Daily Archives: September 11, 2015

Do you earn premiums or avoid discounts when selling feeder cattle?

Do you earn premiums or avoid discounts when selling feeder cattle?

The Beef RoundTable

Beef Magazine/Purdue University

This month’s Beef Roundtable features predictions for the fall cattle market and whether or not preconditioning your calves will pay a premium. Guests are Jackie Moore with Joplin Regional Stockyards at Joplin, Mo. and Derrell Peel, Extension livestock marketing economist at Oklahoma State University.

Full Story

Angus and DNA Traceability Offers a Winning Combination

Angus and DNA Traceability Offers a Winning Combination

Oklahoma Farm Report

The Certified Angus Beef program is considered the “gold standard” when it comes to value-added beef programs in the U.S. When you add the Path Proven concept from the Performance Food Group, the nation’s first DNA-based traceability program, you come up with a real winner.

Full Story

Cut winter feed bills with a focus on forage

Cut winter feed bills with a focus on forage

Beef Producer

If you want to cut your winter feed bill, work on stockpiling forages now, says Dr. David Fernandez, Cooperative Extension Program livestock specialist at the University of Arkansas at Pine Bluff. Think of stockpiling warm season grasses as making hay without cutting and baling it. The grass will cure naturally in the field, and the livestock can eat it where it grows.

Full Story

BeefTalk: Cost of Beef Production Up 200 Percent

BeefTalk: Cost of Beef Production Up 200 Percent

Kris Ringwall, Beef Specialist, NDSU Extension Service

Are you sitting down? Data show beef production is becoming expensive. I am not referring to the end product but rather to the weaned calf. The cost per pound weaned per exposed cow has jumped 200 percent since the turn of the century. That is not good news. Cost control is critical in every business. If costs are allowed to run out of control, the next step is liquidation.

Full Story

How to make alternative cattle feed work on your ranch

How to make alternative cattle feed work on your ranch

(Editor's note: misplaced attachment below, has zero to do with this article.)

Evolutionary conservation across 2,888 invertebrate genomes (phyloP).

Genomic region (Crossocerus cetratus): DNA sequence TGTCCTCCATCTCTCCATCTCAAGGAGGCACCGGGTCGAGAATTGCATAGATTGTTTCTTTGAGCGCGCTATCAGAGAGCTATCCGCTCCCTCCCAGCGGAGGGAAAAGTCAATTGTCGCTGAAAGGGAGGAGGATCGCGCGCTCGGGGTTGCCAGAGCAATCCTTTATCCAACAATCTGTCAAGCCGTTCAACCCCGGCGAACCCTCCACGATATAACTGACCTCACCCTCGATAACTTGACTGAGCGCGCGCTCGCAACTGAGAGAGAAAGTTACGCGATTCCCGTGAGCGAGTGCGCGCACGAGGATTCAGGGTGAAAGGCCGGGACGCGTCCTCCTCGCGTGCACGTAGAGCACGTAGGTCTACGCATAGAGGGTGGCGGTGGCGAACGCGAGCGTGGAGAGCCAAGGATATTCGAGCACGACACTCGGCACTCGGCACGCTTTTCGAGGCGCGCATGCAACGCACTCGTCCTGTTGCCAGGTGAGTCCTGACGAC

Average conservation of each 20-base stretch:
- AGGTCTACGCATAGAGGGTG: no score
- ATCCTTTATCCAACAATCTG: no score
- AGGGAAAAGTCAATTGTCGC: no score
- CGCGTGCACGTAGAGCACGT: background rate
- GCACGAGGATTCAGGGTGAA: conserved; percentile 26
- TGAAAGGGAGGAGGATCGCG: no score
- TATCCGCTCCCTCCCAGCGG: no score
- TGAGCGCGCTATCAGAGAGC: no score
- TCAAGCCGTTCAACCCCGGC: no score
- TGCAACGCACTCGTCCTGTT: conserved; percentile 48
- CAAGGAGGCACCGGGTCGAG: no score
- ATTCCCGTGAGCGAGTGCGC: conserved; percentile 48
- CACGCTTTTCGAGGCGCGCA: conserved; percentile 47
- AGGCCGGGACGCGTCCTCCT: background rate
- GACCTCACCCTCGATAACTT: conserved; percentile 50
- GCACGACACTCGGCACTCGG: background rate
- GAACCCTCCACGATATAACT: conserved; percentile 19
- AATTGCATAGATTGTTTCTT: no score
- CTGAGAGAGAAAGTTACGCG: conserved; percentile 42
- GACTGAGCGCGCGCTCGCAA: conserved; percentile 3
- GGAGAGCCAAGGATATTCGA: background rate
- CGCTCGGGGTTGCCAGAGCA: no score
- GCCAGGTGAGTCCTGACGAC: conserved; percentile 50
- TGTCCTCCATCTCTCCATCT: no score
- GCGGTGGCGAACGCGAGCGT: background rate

Heather Smith Thomas

BEEF

Cattle can eat most anything. And that’s good, because there are alternative feeds that have adequate nutrition to use as a winter supplement and can help lower input costs as well.

Full Story

Setting Up an Intensive Grazing System That Works – Pasture Recovery Periods

Setting Up an Intensive Grazing System That Works – Pasture Recovery Periods

Dave Scott

On Pasture

In some ways, managing an irrigated intensive grazing system is a snap. There is no leapfrogging from one paddock over another and then back again to compensate for varying soil water holding capacities. In other words, effective irrigation tames the soil-moisture wild card.

Full Story

The beef producer ‘party’ isn’t over—but it’s changing

The beef producer ‘party’ isn’t over—but it’s changing

Samantha Stanbery Athey

FarmTalk

After the wild ride of the past couple years, beef producers are trying to understand the new challenges of prosperity and debating how to best prepare for the future. Cattlemen were able to get insight on these issues from university and industry professionals at this year’s Fall Cattlemen’s Seminar held Sept. 1 at the Ozark Empire Fairgrounds in Springfield, Missouri.

Full Story

Temperature Matters

Temperature Matters

Feedlot Magazine

Pharmaceutical products are valuable tools in the livestock business. A bottle of vaccine left out in the elements or kept in a refrigerator that’s too warm can render the product useless. That’s money most do not want to squirt on the ground or toss in the trash

Full Story

What’s Down the Pike for Beef Demand?

What’s Down the Pike for Beef Demand?

Diane Henderson

The Beef Board

Virtually every member of the beef community, from farm to fork, has asked that question in recent months — hopeful but hesitant to believe that the tremendous marketplace the cattle industry has enjoyed lately will continue.

Full Story

New rules concerning antibiotic uses in cattle.

New rules concerning antibiotic uses in cattle.

Bob Larson, Mike Apley

Angus Beef Bulletin

Starting in December of 2016, the ways that cattle producers will be able to use antibiotics to control and treat disease in their herds will change. During the past several years, the Food and Drug Administration (FDA) has taken steps to fundamentally change how some antibiotics can be legally used in feed or water for food-producing animals.

Full Story